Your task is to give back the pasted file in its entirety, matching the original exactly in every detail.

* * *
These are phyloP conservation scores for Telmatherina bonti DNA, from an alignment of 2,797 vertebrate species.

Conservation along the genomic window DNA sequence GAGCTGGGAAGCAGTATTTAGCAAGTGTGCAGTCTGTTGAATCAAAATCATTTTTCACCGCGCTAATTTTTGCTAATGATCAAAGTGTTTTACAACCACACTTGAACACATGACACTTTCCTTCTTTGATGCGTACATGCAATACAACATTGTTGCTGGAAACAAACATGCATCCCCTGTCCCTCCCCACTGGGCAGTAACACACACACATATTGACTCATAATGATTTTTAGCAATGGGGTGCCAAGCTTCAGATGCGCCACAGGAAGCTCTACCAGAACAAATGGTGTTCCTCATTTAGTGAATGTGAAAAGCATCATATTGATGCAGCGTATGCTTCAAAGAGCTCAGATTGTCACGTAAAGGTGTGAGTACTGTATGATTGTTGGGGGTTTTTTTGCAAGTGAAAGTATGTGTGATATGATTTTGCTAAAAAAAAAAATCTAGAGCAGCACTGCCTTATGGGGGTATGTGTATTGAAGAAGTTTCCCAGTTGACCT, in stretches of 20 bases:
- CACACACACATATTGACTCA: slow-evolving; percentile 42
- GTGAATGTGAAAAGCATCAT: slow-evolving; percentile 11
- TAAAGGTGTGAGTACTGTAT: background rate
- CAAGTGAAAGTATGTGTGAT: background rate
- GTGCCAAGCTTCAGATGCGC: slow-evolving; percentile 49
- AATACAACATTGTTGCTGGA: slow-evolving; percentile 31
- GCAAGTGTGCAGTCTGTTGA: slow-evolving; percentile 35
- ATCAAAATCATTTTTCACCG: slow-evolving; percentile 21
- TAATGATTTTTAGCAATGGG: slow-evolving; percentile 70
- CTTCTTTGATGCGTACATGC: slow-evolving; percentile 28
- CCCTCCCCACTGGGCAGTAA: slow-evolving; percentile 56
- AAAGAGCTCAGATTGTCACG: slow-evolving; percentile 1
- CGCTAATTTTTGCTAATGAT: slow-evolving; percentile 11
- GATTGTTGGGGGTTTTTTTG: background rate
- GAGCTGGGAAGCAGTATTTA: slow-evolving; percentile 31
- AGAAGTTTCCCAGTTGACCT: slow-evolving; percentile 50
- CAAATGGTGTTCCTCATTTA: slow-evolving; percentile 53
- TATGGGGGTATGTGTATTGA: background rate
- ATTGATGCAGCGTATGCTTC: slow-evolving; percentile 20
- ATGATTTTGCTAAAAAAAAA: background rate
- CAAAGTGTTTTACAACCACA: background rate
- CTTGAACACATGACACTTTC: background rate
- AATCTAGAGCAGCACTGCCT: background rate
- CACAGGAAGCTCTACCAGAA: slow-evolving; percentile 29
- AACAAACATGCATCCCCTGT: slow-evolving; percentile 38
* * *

These are phyloP conservation scores for Telmatherina bonti DNA, from an alignment of 2,797 vertebrate species.

Conservation along the genomic window DNA sequence GAGCTGGGAAGCAGTATTTAGCAAGTGTGCAGTCTGTTGAATCAAAATCATTTTTCACCGCGCTAATTTTTGCTAATGATCAAAGTGTTTTACAACCACACTTGAACACATGACACTTTCCTTCTTTGATGCGTACATGCAATACAACATTGTTGCTGGAAACAAACATGCATCCCCTGTCCCTCCCCACTGGGCAGTAACACACACACATATTGACTCATAATGATTTTTAGCAATGGGGTGCCAAGCTTCAGATGCGCCACAGGAAGCTCTACCAGAACAAATGGTGTTCCTCATTTAGTGAATGTGAAAAGCATCATATTGATGCAGCGTATGCTTCAAAGAGCTCAGATTGTCACGTAAAGGTGTGAGTACTGTATGATTGTTGGGGGTTTTTTTGCAAGTGAAAGTATGTGTGATATGATTTTGCTAAAAAAAAAAATCTAGAGCAGCACTGCCTTATGGGGGTATGTGTATTGAAGAAGTTTCCCAGTTGACCT, in stretches of 20 bases:
- CACACACACATATTGACTCA: slow-evolving; percentile 42
- GTGAATGTGAAAAGCATCAT: slow-evolving; percentile 11
- TAAAGGTGTGAGTACTGTAT: background rate
- CAAGTGAAAGTATGTGTGAT: background rate
- GTGCCAAGCTTCAGATGCGC: slow-evolving; percentile 49
- AATACAACATTGTTGCTGGA: slow-evolving; percentile 31
- GCAAGTGTGCAGTCTGTTGA: slow-evolving; percentile 35
- ATCAAAATCATTTTTCACCG: slow-evolving; percentile 21
- TAATGATTTTTAGCAATGGG: slow-evolving; percentile 70
- CTTCTTTGATGCGTACATGC: slow-evolving; percentile 28
- CCCTCCCCACTGGGCAGTAA: slow-evolving; percentile 56
- AAAGAGCTCAGATTGTCACG: slow-evolving; percentile 1
- CGCTAATTTTTGCTAATGAT: slow-evolving; percentile 11
- GATTGTTGGGGGTTTTTTTG: background rate
- GAGCTGGGAAGCAGTATTTA: slow-evolving; percentile 31
- AGAAGTTTCCCAGTTGACCT: slow-evolving; percentile 50
- CAAATGGTGTTCCTCATTTA: slow-evolving; percentile 53
- TATGGGGGTATGTGTATTGA: background rate
- ATTGATGCAGCGTATGCTTC: slow-evolving; percentile 20
- ATGATTTTGCTAAAAAAAAA: background rate
- CAAAGTGTTTTACAACCACA: background rate
- CTTGAACACATGACACTTTC: background rate
- AATCTAGAGCAGCACTGCCT: background rate
- CACAGGAAGCTCTACCAGAA: slow-evolving; percentile 29
- AACAAACATGCATCCCCTGT: slow-evolving; percentile 38